Advertiser Disclosure

After The CARD Act Should Your Business Switch to Personal Cards?

Sept. 9, 2010
Business Credit Cards, Credit Cards
At NerdWallet, we strive to help you make financial decisions with confidence. To do this, many or all of the products featured here are from our partners. However, this doesn’t influence our evaluations. Our opinions are our own.

Aw nerds! Looks like this page may be out of date. Head over to our Business Credit Cards page for updated info.

I recently wrote an article for the Forbes Moneybuilder blog about so-called “professional” credit cards. According to Marketwatch and the WSJ, credit card issuers have been sending business credit card solicitations to consumers who normally wouldn’t qualify, since these cards don’t fall under the consumer protections of the CARD Act.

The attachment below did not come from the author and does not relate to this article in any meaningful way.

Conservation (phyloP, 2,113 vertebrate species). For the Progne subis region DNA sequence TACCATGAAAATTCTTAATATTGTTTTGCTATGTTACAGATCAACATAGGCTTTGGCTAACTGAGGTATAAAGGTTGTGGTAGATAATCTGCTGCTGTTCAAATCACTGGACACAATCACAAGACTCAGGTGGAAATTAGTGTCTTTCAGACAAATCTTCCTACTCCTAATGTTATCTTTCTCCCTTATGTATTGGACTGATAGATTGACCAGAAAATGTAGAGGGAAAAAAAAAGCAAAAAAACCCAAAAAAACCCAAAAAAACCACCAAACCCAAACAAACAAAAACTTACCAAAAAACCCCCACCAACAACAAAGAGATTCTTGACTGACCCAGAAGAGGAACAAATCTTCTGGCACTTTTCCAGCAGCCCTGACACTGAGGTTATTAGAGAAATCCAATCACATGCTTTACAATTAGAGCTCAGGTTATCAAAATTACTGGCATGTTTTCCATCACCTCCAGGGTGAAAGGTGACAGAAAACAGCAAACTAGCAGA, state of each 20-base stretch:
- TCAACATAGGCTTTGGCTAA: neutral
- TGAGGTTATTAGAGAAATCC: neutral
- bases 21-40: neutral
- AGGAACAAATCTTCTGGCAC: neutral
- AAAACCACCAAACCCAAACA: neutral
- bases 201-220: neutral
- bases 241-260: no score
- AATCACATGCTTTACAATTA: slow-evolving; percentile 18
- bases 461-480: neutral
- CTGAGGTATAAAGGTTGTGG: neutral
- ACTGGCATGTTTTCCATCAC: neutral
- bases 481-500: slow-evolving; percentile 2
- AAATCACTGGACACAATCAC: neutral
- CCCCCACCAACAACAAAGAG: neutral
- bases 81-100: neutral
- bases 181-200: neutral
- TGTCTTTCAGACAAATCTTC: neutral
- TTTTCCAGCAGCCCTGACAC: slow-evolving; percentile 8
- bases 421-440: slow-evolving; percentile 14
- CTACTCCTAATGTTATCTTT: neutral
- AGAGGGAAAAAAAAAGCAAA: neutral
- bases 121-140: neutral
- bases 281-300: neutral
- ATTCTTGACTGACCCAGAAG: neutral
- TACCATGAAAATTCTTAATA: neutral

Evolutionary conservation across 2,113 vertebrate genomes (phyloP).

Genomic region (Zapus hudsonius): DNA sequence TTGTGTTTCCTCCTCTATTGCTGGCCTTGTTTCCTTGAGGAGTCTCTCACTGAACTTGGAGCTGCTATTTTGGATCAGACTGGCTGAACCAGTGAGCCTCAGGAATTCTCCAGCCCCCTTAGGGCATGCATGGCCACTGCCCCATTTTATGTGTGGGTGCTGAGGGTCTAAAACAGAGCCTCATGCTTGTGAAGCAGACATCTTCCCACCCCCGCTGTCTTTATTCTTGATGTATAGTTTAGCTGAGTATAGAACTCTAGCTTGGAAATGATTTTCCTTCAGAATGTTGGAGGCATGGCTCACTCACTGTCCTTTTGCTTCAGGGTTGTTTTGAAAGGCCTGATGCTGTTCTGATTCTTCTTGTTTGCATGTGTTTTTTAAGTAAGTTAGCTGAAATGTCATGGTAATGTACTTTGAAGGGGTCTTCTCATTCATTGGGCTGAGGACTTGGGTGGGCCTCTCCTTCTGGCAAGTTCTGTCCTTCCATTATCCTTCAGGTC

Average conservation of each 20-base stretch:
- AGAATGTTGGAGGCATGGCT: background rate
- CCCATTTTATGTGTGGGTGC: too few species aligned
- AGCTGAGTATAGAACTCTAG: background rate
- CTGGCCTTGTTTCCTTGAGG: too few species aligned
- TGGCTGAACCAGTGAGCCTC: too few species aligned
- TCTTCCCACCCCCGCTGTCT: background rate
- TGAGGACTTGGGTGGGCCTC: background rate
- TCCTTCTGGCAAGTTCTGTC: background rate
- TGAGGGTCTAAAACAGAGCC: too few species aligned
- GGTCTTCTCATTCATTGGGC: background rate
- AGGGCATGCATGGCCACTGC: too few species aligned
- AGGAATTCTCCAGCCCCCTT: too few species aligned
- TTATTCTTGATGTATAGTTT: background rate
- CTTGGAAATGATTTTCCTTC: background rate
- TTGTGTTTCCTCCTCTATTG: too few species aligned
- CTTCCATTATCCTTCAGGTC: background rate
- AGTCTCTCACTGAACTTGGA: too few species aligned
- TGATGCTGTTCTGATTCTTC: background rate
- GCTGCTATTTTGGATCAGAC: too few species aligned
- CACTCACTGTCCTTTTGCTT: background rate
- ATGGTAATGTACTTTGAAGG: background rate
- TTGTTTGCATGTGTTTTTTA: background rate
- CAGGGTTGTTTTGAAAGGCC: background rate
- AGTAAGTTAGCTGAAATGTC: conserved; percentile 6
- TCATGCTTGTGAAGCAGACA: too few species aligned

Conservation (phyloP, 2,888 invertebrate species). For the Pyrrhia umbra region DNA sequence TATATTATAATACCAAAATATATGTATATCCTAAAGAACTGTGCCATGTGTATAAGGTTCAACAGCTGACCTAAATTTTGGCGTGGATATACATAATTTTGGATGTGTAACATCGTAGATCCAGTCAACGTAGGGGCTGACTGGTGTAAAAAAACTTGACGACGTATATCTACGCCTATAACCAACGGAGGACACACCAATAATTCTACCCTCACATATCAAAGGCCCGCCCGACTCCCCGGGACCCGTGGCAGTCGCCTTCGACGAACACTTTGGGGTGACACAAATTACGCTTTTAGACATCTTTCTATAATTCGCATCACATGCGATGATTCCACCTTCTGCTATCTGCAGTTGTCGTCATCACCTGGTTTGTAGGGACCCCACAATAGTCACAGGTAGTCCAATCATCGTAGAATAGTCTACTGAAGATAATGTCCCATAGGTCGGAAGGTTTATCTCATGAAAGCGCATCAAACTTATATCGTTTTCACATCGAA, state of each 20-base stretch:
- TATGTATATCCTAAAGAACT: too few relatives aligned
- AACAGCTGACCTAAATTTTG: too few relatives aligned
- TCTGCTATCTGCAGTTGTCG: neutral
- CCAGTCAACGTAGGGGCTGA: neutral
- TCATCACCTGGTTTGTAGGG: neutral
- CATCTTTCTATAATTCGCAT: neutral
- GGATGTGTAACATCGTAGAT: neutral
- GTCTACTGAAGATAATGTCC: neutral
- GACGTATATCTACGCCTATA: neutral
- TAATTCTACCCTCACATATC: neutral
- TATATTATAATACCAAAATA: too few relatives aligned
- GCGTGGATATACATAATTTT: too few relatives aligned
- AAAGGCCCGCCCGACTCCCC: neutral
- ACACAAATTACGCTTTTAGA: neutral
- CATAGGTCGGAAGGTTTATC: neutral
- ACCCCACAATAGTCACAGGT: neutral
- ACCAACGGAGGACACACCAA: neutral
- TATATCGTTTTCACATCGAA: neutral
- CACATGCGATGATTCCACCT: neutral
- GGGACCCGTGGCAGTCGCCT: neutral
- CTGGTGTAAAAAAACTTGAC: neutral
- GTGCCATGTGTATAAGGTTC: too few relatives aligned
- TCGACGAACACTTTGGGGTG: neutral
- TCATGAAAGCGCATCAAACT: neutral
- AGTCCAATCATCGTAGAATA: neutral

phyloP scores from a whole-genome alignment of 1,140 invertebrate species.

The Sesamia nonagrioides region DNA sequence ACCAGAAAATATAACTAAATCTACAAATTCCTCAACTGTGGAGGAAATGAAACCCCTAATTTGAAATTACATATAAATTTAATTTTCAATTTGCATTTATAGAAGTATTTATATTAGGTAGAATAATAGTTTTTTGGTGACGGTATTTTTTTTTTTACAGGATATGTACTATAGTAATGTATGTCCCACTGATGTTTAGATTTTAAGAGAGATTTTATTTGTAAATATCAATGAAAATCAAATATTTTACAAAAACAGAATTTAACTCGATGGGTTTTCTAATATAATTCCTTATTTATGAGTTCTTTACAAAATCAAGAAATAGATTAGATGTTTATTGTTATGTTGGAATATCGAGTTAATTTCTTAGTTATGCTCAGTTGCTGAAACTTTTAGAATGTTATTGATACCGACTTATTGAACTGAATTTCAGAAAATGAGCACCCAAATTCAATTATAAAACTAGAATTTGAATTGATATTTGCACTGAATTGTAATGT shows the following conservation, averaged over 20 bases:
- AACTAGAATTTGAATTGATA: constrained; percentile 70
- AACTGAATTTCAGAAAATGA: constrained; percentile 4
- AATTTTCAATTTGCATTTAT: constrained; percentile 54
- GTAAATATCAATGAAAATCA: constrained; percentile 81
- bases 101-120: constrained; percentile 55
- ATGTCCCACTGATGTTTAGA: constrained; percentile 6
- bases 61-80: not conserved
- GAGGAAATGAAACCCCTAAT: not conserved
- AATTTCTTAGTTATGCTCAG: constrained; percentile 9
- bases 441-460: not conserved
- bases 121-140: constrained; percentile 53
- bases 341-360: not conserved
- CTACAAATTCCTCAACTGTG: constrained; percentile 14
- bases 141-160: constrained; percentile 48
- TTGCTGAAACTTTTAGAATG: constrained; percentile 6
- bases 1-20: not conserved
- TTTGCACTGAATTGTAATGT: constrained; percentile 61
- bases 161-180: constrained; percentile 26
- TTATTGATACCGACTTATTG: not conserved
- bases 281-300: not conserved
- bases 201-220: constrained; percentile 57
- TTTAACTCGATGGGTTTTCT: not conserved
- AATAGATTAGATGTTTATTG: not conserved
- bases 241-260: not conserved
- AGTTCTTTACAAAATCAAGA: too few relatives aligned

But where everyone else sees fraud and deceit, I see opportunity. If card companies have relaxed the standards on some business credit cards, that means that savvy credit card users may be able to take advantage of business credit cards with exceptional rewards, like the Ink Cash from Chase, or the Costco TrueEarnings for Business.

There’s another side to the debate, however.  If you’re a small business owner that uses credit cards for financing or to better manage cash flow, then you’re probably a bit more concerned about the interest rates and fees.  And in this case, the CARD Act should save you a lot of money, except that it doesn’t apply to business credit cards.  So maybe it’s time you consider switching to a personal credit card to use for your business expenses.

Personal credit cards for your business

If your business requires you to carry a balance, you want a card with a low ongoing APR. Another benefit of using a personal card here is that business cards usually have higher APRs anyway.